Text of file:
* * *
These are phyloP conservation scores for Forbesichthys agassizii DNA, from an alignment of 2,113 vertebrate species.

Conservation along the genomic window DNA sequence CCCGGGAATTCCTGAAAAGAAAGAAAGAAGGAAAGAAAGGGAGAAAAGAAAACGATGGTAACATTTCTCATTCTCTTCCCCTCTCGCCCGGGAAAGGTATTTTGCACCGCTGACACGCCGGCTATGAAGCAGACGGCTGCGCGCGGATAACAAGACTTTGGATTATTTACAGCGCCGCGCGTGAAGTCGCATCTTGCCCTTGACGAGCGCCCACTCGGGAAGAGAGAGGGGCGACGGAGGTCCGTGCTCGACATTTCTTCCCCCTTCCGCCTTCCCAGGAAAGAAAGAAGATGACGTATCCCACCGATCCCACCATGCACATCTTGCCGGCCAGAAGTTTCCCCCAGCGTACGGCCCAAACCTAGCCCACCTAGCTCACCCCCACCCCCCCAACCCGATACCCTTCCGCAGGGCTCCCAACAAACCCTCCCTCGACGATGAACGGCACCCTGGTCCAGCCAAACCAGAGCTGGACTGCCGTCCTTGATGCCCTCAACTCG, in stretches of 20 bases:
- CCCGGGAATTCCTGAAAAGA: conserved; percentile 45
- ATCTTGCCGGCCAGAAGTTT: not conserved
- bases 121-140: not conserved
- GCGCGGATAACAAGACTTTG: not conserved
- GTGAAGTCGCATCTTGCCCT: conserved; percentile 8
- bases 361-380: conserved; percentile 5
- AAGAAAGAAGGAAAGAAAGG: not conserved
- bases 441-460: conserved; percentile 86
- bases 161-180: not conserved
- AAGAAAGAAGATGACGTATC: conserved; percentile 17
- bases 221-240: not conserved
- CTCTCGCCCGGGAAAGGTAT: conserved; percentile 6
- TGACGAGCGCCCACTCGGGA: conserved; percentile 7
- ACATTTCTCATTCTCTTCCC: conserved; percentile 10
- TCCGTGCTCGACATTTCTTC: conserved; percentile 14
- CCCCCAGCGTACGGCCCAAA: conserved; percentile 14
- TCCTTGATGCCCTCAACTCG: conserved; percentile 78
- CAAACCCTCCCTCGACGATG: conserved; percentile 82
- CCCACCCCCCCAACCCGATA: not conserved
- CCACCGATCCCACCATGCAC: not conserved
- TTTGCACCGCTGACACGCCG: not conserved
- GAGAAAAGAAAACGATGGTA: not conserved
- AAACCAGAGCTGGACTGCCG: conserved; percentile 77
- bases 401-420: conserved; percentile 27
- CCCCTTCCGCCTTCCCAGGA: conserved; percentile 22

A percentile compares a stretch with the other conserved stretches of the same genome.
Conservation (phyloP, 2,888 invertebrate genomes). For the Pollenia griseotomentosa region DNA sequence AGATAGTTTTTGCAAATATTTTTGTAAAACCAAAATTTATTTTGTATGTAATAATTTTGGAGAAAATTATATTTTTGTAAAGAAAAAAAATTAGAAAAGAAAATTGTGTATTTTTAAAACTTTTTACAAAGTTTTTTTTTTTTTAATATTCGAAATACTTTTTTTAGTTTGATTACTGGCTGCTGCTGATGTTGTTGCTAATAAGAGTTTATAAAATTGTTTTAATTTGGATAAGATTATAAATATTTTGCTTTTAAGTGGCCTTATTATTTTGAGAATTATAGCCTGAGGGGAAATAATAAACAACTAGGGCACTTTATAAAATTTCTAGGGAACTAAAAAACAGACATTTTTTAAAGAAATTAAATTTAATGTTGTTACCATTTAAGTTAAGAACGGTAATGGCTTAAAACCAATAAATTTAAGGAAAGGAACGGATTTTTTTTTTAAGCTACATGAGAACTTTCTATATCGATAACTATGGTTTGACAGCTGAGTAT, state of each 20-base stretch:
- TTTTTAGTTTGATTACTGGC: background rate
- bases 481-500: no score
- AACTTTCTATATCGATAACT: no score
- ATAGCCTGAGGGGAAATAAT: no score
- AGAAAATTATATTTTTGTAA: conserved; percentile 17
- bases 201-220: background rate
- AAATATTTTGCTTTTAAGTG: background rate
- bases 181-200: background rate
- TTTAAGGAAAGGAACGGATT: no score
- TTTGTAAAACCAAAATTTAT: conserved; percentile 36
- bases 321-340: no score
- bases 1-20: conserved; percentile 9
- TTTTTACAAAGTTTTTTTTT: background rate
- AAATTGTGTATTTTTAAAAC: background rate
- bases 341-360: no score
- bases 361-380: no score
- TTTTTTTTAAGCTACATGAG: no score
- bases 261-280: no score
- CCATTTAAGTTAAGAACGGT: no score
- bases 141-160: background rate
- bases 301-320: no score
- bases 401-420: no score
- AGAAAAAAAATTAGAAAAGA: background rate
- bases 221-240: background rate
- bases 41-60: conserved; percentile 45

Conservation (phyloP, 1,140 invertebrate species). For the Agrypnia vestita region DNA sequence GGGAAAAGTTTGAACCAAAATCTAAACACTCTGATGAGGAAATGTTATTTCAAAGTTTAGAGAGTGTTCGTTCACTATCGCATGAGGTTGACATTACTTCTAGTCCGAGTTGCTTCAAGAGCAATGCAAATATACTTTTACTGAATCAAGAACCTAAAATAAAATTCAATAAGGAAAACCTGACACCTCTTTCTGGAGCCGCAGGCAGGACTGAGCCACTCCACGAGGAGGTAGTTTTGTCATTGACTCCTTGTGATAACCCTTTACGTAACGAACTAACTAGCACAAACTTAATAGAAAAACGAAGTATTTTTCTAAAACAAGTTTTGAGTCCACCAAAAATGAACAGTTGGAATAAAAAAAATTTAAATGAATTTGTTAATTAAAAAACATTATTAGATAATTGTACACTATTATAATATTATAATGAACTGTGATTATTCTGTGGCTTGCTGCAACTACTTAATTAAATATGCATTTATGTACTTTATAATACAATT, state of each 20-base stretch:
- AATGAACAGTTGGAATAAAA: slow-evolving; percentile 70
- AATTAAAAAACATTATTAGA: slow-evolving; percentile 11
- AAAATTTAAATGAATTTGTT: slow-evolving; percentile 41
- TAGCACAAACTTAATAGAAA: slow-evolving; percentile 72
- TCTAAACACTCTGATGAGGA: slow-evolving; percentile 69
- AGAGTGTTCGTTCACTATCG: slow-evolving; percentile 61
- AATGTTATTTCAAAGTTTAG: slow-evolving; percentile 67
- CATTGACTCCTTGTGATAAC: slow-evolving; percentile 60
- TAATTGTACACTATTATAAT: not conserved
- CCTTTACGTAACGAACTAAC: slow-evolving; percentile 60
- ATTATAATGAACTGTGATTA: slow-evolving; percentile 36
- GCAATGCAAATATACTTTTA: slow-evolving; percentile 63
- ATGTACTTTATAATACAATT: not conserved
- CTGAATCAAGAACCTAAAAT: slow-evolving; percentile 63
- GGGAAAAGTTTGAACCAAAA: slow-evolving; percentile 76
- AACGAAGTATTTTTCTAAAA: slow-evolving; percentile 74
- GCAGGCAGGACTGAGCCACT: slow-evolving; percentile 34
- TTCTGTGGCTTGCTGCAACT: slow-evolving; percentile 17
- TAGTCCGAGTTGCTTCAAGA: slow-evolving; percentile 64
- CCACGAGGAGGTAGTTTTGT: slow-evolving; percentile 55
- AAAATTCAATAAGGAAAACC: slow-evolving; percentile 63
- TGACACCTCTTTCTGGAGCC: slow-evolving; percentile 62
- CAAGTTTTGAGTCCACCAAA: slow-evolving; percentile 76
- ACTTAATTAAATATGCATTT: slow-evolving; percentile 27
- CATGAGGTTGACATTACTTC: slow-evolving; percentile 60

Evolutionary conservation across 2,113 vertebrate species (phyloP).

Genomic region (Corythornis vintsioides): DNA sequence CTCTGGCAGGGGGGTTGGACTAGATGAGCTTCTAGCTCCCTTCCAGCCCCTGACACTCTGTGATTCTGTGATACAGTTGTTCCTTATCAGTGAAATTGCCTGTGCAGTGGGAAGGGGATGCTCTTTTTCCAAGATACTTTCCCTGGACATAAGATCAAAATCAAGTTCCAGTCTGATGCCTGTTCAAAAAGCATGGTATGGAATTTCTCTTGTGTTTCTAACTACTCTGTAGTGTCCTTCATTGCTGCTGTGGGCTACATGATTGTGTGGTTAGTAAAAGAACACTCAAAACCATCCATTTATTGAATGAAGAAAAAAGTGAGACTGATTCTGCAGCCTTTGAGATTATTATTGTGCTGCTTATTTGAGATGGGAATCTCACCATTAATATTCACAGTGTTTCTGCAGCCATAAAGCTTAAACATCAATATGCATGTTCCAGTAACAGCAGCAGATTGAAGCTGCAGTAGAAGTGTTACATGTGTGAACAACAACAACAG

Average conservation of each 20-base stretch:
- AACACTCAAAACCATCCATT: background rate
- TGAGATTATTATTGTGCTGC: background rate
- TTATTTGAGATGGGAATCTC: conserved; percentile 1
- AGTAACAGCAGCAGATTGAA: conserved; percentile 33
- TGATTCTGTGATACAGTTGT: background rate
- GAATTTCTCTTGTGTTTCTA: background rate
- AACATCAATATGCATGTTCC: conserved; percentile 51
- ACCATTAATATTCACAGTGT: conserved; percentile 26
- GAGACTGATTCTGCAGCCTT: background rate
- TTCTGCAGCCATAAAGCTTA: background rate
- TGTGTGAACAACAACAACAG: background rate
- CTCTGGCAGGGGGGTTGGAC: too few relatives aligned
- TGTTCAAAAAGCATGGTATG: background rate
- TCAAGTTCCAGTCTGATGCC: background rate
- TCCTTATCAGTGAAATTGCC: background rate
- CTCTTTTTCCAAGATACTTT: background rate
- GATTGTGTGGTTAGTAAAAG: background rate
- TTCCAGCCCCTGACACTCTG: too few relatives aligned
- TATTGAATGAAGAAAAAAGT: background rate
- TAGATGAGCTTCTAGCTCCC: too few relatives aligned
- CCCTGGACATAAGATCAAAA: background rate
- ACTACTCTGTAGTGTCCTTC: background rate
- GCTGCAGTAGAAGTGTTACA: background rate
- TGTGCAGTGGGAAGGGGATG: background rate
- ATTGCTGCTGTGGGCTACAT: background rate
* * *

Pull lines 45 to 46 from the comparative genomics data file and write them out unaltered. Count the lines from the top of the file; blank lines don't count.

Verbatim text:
- bases 361-380: no score
- TTTTTTTTAAGCTACATGAG: no score